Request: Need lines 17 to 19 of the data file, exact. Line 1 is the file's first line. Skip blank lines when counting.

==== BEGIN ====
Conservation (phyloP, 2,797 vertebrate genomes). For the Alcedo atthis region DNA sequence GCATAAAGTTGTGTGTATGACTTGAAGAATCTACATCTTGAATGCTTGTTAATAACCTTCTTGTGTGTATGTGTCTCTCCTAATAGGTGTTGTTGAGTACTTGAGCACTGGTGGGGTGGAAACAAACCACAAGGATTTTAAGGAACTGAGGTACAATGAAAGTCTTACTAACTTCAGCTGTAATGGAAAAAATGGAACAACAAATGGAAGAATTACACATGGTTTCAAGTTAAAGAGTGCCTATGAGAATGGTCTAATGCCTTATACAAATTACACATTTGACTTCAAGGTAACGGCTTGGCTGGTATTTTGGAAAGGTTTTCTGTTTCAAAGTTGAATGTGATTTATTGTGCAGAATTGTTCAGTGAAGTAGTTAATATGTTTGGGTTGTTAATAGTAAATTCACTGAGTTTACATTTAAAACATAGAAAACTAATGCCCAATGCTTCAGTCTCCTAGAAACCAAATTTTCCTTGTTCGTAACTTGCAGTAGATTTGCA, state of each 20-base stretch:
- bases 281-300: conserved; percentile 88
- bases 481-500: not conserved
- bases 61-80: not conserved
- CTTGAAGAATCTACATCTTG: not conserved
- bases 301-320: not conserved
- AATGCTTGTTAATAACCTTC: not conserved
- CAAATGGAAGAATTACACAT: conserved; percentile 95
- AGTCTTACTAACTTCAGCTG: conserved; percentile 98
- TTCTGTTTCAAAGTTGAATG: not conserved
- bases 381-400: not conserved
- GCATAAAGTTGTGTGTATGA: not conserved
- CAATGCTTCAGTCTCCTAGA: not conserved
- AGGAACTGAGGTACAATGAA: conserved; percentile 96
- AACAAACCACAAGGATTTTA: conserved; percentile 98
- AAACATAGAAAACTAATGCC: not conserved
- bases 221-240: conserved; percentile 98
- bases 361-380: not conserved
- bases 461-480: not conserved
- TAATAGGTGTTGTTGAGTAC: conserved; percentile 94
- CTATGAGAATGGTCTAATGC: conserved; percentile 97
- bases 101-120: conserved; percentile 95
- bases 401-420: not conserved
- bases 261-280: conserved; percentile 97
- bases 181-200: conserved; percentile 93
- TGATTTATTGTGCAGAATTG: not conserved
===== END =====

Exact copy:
- bases 221-240: conserved; percentile 98
- bases 361-380: not conserved
- bases 461-480: not conserved